This week I realized there is something I am really good at. Communicating to people. Now some of you that know me personally may disagree. You may say I talk too much or out of turn or about the wrong things, but it is the only “talent” that comes naturally to me. It was the gift I was given. Ever since I was a little girl I can remember being told to “stop talking in classs’ to “shh! be quiet in church”. I was the youngest of five kids and I had to be loud to be heard.
I could always walk up to a perfect stranger and just start talking. I have had some of the most meaningful conversations of my life that way. I am not afraid to approach anyone and often I find my openness, for better or worse, can disarm a lot of people. I have met so many amazing people this way. People that are still a huge part of my life today. For every person who has told me I talk to much or that my talking makes me self-centered, I have had at least two others that tell me that I put them at ease and make it easier for them to open up. So I will take the negative, the rejection, and the annoyed glances as long as I know I am helping at least a handful of people open up. I think this is why developers and I often get along. Developers are typically introverts so when this uber extrovert bounces into the room it can be overwhelming, but when they realize I am genuinely there to help and more importantly to be taught by them, the annoyed glances melt away.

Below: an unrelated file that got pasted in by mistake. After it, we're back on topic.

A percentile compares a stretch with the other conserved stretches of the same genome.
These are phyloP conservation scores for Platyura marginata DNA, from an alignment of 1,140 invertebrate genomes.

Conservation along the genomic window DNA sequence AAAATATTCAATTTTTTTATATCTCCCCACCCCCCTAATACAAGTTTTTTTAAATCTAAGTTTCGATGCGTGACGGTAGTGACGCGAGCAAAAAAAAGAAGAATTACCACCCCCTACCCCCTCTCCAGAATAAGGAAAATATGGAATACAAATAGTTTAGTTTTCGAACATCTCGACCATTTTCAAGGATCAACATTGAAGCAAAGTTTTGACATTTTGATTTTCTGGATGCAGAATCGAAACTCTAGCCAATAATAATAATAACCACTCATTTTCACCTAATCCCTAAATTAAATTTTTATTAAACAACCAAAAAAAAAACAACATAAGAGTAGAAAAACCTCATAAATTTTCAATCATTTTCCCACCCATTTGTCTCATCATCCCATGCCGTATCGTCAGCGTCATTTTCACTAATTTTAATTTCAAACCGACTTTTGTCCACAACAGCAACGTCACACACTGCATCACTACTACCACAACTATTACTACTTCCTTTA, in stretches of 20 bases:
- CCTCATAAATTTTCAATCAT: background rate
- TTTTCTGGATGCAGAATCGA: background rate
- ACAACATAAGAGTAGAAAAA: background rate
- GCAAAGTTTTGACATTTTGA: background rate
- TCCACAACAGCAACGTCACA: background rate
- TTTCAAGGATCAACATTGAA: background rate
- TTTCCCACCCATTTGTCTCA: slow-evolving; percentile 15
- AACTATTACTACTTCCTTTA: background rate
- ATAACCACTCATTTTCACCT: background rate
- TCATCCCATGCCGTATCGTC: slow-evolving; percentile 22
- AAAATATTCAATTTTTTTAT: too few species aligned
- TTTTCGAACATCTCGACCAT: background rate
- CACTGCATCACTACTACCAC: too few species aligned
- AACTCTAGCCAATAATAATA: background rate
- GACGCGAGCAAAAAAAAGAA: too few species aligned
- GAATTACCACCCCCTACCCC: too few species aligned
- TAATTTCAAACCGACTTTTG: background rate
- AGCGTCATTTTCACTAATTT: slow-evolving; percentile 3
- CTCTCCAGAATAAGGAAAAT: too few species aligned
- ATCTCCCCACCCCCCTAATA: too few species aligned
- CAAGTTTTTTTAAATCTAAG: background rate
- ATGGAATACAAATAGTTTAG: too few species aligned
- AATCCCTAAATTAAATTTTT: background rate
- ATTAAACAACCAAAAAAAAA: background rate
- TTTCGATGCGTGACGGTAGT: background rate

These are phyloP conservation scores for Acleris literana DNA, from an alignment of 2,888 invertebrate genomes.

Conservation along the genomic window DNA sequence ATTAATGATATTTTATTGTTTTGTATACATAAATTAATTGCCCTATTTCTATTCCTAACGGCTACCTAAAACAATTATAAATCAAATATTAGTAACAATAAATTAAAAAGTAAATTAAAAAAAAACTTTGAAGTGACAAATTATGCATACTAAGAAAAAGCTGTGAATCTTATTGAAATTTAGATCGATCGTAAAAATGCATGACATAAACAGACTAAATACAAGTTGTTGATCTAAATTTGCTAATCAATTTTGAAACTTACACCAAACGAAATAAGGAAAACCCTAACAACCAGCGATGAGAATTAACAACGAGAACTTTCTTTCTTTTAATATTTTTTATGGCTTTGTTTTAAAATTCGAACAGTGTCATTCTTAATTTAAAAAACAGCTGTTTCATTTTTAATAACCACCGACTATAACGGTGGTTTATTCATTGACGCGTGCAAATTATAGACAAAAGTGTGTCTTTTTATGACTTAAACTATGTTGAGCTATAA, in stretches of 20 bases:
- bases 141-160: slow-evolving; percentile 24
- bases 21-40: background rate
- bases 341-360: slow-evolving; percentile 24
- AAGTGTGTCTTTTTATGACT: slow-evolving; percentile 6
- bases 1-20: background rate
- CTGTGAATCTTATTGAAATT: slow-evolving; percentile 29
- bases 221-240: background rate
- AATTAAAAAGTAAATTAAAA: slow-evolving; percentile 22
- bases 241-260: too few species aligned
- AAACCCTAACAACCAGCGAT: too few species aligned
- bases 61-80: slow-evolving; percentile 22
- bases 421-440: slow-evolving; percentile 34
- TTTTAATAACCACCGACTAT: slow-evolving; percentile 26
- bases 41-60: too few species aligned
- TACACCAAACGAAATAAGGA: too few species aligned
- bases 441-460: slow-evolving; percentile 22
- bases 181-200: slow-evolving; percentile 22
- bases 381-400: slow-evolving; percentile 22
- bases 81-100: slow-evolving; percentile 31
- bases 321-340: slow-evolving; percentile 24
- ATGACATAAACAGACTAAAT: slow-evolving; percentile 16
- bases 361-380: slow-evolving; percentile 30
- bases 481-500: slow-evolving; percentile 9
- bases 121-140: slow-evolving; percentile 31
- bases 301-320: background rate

In a nutshell, I LOVE people and I LOVE talking. I love hearing different life stories about people’s joys, triumphs, heart aches, lost loves, found loves, even secret loves and even though I talk a ton, I can keep the deepest of secrets. I think that is why I admire creative people, the artists and musicians so much, because their words and their art are their way of expressing the same things I try to do through talking and writing.
I know that I am so drawn to social media and mobile technology because I feel it allows everyone to share in the gift I have always had. To speak to the world, to walk up to a stranger, to have a conversation with no regrets and to make new friends. Just as I hope my kids got a little bit of my grandpa Gus’s musicality, I hope that I can share my social DNA, my gift of gab, with them and at the same time maybe help some of you to gain social media confidence and even a little confidence in the real world.
My one word of caution…with all the moth to a flame buzz around social media and mobile technology you still need to remember to find that balance between your online persona and your real life. Don’t let it swallow you up entirely because the real relationships you make in-person are the ones that are there for you when your baby ends up in the hospital at 4 weeks old with meningitis, or you get a rare lung infection, or when you need help figuring out who you are. The ones you can touch, hold, hug, share a beer with, cry with and pick up off the floor when it is their turn to be a mess. The ones you Love.
I myself made four new in-person friends the past few weeks and whether they like it or not they are officially aboard my love train. How about you?